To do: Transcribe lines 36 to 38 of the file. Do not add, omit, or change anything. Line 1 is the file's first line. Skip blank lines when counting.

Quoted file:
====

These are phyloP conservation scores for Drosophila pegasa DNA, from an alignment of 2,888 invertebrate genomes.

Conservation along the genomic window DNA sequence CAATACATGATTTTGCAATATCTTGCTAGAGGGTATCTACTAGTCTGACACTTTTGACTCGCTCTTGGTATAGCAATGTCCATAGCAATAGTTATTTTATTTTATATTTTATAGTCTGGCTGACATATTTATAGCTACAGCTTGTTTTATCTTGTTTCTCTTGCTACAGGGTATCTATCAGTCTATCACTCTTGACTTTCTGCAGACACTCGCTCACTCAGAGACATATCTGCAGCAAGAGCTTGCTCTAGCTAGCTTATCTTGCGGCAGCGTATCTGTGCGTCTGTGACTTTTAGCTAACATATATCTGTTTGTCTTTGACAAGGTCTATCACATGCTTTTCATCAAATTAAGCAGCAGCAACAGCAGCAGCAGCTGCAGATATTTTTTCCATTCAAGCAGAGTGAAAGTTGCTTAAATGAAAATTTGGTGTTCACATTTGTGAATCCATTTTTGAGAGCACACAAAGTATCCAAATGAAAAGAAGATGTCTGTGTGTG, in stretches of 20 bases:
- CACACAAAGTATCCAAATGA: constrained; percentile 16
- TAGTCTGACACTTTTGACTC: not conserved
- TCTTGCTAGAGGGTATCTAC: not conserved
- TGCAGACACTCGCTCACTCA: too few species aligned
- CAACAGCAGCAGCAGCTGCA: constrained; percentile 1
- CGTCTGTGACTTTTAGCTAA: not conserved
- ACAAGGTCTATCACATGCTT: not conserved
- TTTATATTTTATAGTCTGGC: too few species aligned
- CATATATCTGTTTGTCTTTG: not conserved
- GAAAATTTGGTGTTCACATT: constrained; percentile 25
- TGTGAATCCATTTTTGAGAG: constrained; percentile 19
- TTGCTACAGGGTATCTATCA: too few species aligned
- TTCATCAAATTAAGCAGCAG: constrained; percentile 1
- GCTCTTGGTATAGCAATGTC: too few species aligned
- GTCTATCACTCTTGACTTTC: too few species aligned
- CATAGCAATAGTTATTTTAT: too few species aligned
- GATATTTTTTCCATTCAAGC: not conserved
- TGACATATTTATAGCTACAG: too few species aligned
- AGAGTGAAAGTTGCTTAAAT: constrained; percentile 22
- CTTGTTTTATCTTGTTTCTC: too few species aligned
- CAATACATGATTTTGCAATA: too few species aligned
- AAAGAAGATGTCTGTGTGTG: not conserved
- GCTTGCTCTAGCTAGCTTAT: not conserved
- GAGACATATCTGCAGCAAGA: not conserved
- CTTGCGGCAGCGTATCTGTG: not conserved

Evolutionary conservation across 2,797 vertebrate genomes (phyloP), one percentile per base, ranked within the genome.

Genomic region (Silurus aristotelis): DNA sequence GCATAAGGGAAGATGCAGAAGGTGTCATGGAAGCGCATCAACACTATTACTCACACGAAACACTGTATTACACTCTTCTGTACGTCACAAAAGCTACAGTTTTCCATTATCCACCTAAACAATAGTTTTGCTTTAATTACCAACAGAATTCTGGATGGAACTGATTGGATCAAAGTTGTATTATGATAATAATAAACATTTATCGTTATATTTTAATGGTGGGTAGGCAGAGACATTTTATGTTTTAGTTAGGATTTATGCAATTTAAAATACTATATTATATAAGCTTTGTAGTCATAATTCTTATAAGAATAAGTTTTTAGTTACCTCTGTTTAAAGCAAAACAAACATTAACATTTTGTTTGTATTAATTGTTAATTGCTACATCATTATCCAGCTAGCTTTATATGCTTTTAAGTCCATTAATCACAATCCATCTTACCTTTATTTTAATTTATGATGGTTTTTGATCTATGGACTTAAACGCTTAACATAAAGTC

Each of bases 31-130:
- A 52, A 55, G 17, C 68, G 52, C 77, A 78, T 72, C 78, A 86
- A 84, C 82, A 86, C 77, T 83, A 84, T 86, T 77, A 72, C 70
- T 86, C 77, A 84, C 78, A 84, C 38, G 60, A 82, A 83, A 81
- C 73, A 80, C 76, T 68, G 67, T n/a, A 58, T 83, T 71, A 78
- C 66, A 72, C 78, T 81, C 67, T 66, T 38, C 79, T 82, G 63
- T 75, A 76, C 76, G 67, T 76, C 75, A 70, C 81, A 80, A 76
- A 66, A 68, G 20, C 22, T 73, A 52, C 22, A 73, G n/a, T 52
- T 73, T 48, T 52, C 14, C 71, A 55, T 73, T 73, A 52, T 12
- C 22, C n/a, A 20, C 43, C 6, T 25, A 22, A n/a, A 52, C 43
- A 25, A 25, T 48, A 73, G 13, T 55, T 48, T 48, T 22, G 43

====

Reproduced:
- T 75, A 76, C 76, G 67, T 76, C 75, A 70, C 81, A 80, A 76
- A 66, A 68, G 20, C 22, T 73, A 52, C 22, A 73, G n/a, T 52
- T 73, T 48, T 52, C 14, C 71, A 55, T 73, T 73, A 52, T 12